Here’s the second and final post in our series on 4 core ecommerce goals and their associated Key Performance Indicators.
In the first post in this series we covered boosting sales and increasing conversion rates. This series came about from content we published a few years ago and which we’ve updated for the here and now. Establishing and analysing your Key Performance Indicators (KPIs) gives you an important insight into how actual performance is comparing with target performance in your core areas. Here are the remaining two core goals and their associated KPIs to keep your business moving forward.
Grow site traffic. Associated KPIs: Site traffic, traffic sources, promotional click-through rates, social shares and bounce rates.
These KPIs above aren’t always the best ones for every company, but they’re a good starting point for most. It’s really important that you segment your data as much as possible. Sites like Google Analytics allow you to see what countries visitors are from and what pages they’re looking at. There’s more on examining and isolating segments of your data here. Try not to get too caught up looking at averages, as this can often skew your perception of reality.
The product data you base your listings on is often information inherited from your suppliers, which might leave you with inferior and inaccurate information that hasn’t been written with website or marketplace-specific SEO in mind. Start by analysing your sales by supplier to see where the gaps or problems are, then address them and your expectations with individual suppliers so your information is more consistent and more buyers find you. When it comes to peppering in keywords to boost your SEO, try using tools like Keyword to find out what your audience is looking for online.
Of course, pay-per-click (PPC) by using search engine advertising to help generate clicks to your website is the alternative to – or can complement – your organic growth efforts. You can optimise your campaigns to target the most relevant audiences to your platform, and the good news is that the better your ads perform, greater your click-through-rates and the lower your costs.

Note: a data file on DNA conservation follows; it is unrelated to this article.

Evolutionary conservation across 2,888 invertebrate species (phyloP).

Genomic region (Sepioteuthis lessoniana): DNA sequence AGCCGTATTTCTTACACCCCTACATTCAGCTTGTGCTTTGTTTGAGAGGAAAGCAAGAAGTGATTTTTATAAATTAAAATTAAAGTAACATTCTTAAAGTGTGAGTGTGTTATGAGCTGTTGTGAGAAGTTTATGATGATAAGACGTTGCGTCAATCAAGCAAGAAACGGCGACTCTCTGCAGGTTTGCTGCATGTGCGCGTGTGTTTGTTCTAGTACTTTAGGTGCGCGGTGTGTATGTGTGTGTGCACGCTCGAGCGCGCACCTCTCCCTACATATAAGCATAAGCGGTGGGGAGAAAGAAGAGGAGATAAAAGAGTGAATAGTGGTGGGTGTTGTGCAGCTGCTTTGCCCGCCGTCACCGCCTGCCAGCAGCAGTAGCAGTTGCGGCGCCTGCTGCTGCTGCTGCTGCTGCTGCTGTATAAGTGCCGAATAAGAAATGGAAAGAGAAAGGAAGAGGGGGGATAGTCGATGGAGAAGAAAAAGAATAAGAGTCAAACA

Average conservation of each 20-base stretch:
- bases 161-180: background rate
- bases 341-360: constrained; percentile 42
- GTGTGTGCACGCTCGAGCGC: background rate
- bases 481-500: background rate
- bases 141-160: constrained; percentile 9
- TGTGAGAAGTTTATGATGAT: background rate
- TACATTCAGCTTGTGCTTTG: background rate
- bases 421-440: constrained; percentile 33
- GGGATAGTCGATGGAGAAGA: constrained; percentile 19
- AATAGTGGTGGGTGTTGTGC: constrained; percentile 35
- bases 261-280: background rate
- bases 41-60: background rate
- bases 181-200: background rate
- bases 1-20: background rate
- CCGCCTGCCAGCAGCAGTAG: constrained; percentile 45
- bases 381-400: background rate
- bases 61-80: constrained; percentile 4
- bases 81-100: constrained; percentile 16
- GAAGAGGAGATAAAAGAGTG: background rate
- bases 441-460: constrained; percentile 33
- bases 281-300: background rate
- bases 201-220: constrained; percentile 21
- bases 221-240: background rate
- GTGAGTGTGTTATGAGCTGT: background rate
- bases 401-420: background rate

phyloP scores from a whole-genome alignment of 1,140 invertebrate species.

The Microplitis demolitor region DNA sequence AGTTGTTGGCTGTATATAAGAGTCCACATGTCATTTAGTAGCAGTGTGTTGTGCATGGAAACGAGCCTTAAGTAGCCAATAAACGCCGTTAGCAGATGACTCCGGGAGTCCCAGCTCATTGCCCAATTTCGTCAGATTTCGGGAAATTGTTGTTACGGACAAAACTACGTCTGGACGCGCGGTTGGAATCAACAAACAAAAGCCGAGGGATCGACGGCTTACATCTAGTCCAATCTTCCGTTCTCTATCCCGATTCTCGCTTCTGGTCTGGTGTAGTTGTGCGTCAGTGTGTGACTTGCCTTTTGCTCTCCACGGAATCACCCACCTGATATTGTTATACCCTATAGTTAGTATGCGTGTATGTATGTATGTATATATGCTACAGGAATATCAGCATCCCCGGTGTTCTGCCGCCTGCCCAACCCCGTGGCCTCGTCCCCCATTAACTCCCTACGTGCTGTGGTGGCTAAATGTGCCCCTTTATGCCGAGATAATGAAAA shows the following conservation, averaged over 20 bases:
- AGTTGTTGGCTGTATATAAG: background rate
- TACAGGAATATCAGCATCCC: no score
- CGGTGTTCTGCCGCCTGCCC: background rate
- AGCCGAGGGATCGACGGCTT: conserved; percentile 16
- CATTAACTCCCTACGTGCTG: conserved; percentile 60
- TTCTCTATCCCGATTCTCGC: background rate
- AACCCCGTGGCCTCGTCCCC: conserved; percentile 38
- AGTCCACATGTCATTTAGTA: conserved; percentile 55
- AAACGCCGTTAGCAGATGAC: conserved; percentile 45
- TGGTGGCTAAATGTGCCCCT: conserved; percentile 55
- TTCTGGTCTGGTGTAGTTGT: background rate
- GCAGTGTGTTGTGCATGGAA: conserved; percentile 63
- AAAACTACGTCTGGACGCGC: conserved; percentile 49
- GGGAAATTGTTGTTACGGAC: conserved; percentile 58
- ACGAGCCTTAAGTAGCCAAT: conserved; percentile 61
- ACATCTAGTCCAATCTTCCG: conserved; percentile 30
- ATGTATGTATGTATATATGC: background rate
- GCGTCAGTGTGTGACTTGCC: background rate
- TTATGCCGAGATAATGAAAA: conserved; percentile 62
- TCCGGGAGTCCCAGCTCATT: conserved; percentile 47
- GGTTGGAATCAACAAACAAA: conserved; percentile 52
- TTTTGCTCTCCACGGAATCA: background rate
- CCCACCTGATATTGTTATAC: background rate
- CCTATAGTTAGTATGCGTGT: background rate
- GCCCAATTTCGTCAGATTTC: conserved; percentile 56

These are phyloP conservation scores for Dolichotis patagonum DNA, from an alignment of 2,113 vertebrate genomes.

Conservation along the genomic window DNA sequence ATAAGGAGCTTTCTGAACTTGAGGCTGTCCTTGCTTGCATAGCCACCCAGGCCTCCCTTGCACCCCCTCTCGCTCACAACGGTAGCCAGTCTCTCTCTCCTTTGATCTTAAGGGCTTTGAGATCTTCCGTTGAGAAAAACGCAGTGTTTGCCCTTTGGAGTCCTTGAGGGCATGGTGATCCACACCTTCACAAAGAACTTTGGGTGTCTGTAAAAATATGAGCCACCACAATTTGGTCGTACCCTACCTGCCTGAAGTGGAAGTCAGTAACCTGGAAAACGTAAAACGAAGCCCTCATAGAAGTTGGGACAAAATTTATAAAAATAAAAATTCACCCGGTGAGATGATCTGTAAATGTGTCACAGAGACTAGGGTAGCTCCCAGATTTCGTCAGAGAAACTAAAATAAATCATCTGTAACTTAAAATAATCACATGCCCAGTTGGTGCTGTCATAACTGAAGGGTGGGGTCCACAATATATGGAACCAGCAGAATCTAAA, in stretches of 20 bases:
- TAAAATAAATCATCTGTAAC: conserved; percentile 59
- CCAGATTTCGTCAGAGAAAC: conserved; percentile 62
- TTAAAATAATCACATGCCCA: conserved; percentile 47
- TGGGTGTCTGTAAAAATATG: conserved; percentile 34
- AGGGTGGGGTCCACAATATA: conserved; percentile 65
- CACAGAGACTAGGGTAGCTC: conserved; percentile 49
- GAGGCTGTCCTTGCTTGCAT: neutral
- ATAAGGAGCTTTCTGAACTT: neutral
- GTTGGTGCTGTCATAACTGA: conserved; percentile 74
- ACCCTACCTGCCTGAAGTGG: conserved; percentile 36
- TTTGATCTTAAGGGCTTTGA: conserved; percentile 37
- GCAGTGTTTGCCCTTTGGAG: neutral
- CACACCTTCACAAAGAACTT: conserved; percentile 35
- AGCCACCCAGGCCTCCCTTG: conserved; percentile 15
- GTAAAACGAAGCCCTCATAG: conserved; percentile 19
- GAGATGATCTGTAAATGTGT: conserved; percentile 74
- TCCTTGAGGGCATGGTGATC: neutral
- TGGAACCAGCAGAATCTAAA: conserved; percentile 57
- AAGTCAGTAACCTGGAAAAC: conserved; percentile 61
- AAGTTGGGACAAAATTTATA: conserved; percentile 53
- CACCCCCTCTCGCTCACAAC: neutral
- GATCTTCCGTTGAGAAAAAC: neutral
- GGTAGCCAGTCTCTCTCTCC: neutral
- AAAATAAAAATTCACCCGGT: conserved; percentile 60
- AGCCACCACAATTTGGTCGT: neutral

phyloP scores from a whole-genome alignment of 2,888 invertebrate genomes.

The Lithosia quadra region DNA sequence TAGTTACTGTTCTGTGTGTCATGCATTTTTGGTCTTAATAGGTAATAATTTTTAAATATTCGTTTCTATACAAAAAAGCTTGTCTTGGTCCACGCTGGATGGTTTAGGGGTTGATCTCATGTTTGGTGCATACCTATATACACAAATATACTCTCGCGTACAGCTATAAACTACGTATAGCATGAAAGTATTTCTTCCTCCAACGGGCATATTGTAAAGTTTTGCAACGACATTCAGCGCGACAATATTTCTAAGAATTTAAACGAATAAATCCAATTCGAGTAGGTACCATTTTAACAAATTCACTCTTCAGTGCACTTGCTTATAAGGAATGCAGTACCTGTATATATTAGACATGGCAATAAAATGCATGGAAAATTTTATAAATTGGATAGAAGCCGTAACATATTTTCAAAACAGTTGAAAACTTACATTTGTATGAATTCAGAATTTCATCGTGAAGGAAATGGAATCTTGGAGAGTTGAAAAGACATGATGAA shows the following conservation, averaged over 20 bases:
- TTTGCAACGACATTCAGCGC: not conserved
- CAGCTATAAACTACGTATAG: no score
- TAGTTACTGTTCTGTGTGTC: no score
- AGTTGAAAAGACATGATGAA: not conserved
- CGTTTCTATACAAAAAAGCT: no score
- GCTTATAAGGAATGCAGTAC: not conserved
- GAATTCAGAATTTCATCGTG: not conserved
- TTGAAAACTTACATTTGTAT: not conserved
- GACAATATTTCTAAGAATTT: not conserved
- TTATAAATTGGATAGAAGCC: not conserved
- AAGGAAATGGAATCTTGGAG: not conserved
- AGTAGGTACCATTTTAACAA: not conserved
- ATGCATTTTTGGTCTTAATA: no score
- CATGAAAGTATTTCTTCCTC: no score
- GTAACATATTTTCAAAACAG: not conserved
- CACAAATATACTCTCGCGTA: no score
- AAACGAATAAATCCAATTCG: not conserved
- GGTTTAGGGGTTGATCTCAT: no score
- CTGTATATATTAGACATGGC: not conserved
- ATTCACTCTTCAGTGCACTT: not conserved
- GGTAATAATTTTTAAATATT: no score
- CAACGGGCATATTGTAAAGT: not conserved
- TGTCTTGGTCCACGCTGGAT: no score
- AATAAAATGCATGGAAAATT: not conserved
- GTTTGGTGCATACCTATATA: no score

Mobile now accounts for over 55% of retail ecommerce site traffic, with desktop not far behind and tablet in single figures. Make sure your website is fully optimised across all devices to keep customers on your site for longer.
Boost customer service ratings. Associated KPIs: Overall customer satisfaction levels, customer retention rates, Net Promoter Score (‘NPS’), average resolution time and number of active issues.
Customer service is a cost centre, not a profit centre, for your business. The more people you have in customer service, answering phones, reading and sending emails, locating orders, checking their status, processing refunds and returns, the higher your costs and the more pressure on your margins. But it’s no use hiring so many customer service staff that you lose money on every transaction you make. At the opposite end of the spectrum, an under-resourced team means a seemingly unending stack of customer issues to resolve, slower response times, disgruntled customers and poor ratings. Your alternative is to invest in better processes and technologies that automate some of the areas for you, save your staff time and make them more productive.
Whether you have a well-equipped customer service team or not, online reviews left by your customers are the lifeline of your business. A whopping 92% of shoppers read online reviews before making purchase decisions, and positive reviews definitely produce an uplift in sales. Keeping a close eye on your customer service ratings will show you what areas you are doing well in and where you might need to work on improving the overall buyer experience.
What can you do to solicit more positive reviews from customers? Your customers will have a lot of the same questions for you, so why not start aggregating FAQs so customers can serve themselves for everyday queries. For the more specific questions, make it your policy to respond within 24 hours (including weekends and holidays) to limit any negative or damaging feedback. Orders with messages responded to more quickly are bound to receive less negative feedback than those messages responded to more slowly.
When it comes to getting more product reviews via email campaigns and improving your online reputation, there are product review management tools out there like FeedbackFive for Amazon to help you manage feedback across the marketplaces where you sell. Review platforms like Trustpilot and Feefo are also worth checking out, to help you boost reviews and ratings.
To talk to us about your ecommerce growth goals, please get in touch here.